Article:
At the final session on Saturday, 168 delegations adopted the “Hyogo Framework for Action: 2005 – 2015,” which calls for putting disaster risk at the center of national policies, strengthening the capacity of disaster-prone countries to address risk, and investing heavily in disaster preparedness.“This new plan will help reduce the gap between what we know and what we do; the critical ingredient is political commitment,” said UN Emergency Relief Coordinator Jan Egeland, who has been deeply involved in the tsunami relief effort.Taking place less than one month after that catastrophic event claimed more than 165,000 lives, the conference heard numerous voices from around the globe pledging to foster protection against future calamities.Speaking at the closing meeting, the President of the Conference, Yoshitaka Murata, said “these five days spent in Kobe will make a real difference in the way we look at hazards, at risks and vulnerability, and that we all truly engage on the road for a safer world.”The conference also adopted a declaration recommending that a “culture of disaster prevention and resilience” must be fostered and recognizing the relationship between disaster reduction, sustainable development and poverty reduction.While hailing the progress achieved in Kobe, Mr. Egeland cautioned that success is “contingent on partnerships on working together to meet this global challenge.”At the meeting, an International Early Warning Programme was launched to improve resilience to all types of natural hazards including droughts, wildland fires, floods, typhoons, hurricanes, landslides, volcanic eruption and tsunamis. This UN initiative will emphasize the importance of people-centered early warning systems and community education about disaster preparedness.In response to last month’s tsunami disaster, the World Conference held a special session where delegates pledged their support to create a regional tsunami early warning system in the Indian Ocean. The new warning system will draw from the experience of the Pacific Ocean tsunami early warning systems making use of the existing coordination mechanism of the Intergovernmental Oceanographic Commission of the UN Educational, Scientific and Cultural Organization (UNESCO).Also launched during the Conference were an international flood initiative, an alliance to support earthquake risk reduction and the earthquake megacities initiative, all geared to helping countries and communities cope with disasters.“The world may not be a safer place next week but that is when we will have to start working together to ensure that commitments made at this event become a reality,” said Mr. Egeland.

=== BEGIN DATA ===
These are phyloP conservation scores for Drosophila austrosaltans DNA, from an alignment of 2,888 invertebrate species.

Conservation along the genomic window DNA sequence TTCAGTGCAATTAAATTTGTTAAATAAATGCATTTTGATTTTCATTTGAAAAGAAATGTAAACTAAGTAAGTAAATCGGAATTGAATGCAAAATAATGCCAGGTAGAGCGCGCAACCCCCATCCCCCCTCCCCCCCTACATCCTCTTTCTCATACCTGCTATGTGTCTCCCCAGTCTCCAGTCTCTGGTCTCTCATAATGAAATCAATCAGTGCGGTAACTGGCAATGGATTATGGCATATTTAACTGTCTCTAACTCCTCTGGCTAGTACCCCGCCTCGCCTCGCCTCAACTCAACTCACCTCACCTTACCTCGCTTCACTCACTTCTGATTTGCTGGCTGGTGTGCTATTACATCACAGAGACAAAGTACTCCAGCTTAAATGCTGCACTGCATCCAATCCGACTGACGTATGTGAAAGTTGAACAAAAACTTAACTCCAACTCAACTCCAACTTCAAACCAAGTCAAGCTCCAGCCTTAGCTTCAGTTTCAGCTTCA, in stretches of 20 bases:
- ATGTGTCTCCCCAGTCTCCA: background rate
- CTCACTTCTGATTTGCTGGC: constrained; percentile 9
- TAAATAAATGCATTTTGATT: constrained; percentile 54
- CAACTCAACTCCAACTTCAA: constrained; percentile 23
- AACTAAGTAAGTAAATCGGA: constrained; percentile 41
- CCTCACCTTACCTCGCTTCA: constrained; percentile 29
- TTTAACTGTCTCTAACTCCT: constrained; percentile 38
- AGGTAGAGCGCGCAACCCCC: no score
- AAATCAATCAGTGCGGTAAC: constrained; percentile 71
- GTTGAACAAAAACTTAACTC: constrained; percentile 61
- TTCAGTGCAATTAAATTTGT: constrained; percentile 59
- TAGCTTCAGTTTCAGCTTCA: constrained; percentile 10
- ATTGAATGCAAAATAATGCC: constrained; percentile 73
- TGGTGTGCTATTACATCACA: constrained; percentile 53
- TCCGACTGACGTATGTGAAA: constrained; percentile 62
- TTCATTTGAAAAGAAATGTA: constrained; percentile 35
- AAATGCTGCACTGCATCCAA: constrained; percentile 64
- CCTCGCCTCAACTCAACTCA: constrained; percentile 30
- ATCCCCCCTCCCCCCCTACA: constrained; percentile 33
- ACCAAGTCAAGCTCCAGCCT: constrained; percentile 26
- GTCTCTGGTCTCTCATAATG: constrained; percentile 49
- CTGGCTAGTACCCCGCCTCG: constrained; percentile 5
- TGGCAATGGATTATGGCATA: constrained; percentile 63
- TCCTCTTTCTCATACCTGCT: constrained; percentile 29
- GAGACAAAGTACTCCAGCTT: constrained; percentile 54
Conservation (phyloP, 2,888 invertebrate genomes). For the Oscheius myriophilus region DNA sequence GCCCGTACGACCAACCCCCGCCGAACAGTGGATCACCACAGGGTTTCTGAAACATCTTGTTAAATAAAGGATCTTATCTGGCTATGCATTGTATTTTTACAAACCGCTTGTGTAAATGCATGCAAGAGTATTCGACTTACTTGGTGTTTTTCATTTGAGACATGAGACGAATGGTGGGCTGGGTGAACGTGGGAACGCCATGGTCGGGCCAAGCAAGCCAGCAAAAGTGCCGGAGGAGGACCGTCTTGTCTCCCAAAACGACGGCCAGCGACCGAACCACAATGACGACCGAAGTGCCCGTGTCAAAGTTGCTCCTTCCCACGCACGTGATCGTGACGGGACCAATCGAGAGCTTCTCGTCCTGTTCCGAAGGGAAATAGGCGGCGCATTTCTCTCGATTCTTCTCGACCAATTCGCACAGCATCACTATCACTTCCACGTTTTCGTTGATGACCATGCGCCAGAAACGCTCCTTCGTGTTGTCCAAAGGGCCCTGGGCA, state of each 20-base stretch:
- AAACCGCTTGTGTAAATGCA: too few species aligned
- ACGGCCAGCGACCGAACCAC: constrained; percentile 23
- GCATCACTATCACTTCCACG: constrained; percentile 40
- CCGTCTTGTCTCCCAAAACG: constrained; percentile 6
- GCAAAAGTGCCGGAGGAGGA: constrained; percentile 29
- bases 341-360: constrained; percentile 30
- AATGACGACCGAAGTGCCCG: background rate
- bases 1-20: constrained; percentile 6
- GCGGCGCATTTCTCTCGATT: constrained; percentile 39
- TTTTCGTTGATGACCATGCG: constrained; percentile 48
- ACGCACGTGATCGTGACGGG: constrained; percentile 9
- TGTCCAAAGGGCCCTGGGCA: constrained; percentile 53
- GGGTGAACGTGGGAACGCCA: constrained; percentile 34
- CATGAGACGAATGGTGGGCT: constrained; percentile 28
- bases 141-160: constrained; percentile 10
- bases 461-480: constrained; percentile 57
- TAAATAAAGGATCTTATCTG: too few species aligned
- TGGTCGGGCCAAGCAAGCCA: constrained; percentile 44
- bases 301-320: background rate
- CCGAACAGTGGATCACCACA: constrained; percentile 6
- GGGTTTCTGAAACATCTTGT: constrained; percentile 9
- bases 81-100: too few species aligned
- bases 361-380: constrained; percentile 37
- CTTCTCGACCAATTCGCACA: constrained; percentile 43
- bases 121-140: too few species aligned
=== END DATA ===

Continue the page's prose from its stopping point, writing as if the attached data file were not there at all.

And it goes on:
If you’re a Sprint customer specifically for their incredible 4G WiMax flavor of mobile broadband, don’t despair: your iPad might never run on the network, but Sprint plans on bringing a 4G-capable tablet to the network in early 2011.The news comes via Paget Alves, Sprint’s President of Business Markets, who tells Forbes that a WiMax-capable Slate is expected to arrive at a subsidized price on the Sprint network sometime in 2011. Alves was coy about who would be manufacturing the tablet, or even what operating system it was likely to run. They already sell the Samsung Galaxy Tab, albeit at slower 3G speeds. Perhaps an updated Tab, or some other Android tablet, possibly running Honeycomb.Still, there’s other possibilities here. RIM‘s BlackBerry PlayBook is one possibility, but I doubt it, considering how it would need to be custom-tailored for Sprint’s particular interpretation of 4G. No matter what tablet ends up coming out, it looks like it’ll have an audience at Sprint: according to Alves, 70-80 percent of their enterprise customers are interested in deploying tablets within their organizations.Read more at Forbes
Charges were brought against 17 people identified by police as having participated in anti-austerity protests which led to the cancellation of the annual Thessaloniki military parade marking Greece’s entry into the Second World War in 1940. The incident occurred on October 28, when two separate groups of protesters blocked the route, while a number of those present verbally attacked Greek President Karolos Papoulias. Facebook Twitter: @NeosKosmos Instagram
Property developer Harry Stamoulis’ palatial $70 million mansion is nearing completion. Scaffolding has been removed from the two-storey residence that boasts five bedrooms, nine bathrooms, live-in staff quarters and a ballroom. Mr Stamoulis bought the Toorak address for $24 million in 2010 and has since spent more than $50 million building and furnishing his brand new residence.The price tag could make it Australia’s most expensive residence.Mr Stamoulis has included a number of Greek motifs in the build like the meandros that snakes across the façade and a number of hand-carved sculptures. The ballroom is said to have been modelled on the Plaza Hotel, with an imposing skylight situated in an eight-metre high ceiling.BRW estimates the Stamoulis family’s wealth to be $540 million.Source: Domain Facebook Twitter: @NeosKosmos Instagram